Chlorpyrifos is an organophosphate insecticide. It has been banned for residential use since 2001 because of the heath risks it presents for children. But the pesticide's residue is still persistent in the environment. In addition, it is still sprayed commercially on some agricultural crops, including fruit trees and vegetables, and is also used on golf courses and for mosquito control. However in August 2018, a federal judge ordered the Environmental Protection Agency "to revoke all tolerances and cancel all registrations for chlorpyrifos within 60 days." The EPA is reviewing the decision.
It's not the first time the insecticide has come under scrutiny. A 2012 study regarding the widely used pesticide, chlorpyrifos, shows a link between exposure and its effect on kids' brains — particularly for boys.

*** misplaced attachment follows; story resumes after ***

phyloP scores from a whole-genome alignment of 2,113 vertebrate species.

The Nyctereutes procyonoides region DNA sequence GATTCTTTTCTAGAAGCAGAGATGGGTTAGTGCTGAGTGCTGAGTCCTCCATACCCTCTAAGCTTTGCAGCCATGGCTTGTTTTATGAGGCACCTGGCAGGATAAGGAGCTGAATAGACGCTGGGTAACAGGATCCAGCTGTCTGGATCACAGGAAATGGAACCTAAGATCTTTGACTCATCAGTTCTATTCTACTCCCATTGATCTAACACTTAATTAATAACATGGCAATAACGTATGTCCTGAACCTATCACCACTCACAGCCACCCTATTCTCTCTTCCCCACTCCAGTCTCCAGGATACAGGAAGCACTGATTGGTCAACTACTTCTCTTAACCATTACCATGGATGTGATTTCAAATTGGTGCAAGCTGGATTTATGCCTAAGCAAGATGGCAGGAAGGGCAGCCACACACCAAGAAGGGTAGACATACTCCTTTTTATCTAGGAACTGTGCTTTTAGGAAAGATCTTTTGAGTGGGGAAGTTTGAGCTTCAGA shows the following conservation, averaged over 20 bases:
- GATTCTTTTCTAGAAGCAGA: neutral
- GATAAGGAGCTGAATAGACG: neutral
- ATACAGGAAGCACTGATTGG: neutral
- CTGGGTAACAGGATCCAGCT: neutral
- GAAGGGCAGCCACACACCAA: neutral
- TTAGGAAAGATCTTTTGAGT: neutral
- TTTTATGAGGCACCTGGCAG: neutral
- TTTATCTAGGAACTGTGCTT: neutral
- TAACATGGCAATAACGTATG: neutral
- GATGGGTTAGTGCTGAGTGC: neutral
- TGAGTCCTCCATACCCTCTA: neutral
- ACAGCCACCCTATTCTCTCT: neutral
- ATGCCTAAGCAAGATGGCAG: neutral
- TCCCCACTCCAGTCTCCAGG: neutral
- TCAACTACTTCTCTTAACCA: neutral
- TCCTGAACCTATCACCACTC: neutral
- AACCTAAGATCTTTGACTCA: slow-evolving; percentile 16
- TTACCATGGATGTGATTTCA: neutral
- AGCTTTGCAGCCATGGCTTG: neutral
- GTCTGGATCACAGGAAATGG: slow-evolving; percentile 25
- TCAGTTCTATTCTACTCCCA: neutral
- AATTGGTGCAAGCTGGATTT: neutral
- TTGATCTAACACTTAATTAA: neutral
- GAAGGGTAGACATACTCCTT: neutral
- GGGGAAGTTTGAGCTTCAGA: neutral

The study, published in the journal Neurotoxicology and Teratology and reported on by Environmental Health News followed 335 pairs of mothers and children that were part of a large group of families living in low-income neighborhoods in New York City that have been tracked by Columbia University scientists since the kids were born. Several years ago, researchers were able to test each child's umbilical cord blood after birth to determine exposure level to various chemicals — including chlorpyrifos. Now, as many of the children are reaching school age, researchers are able to link the effect of various levels of chlorpyrifos exposure with each child's short-term memory.
For the boys, prenatal exposure to chlorpyrifos was associated with lower scores on short-term memory tests than girls who were exposed to similar levels of the pesticide. Scores were an average of three-points lower for boys than girls. These findings suggest that chlorpyrifos may harm boys’ developing brains more than girls’.
Editor's note: This article has been updated since it was originally published in August 2012.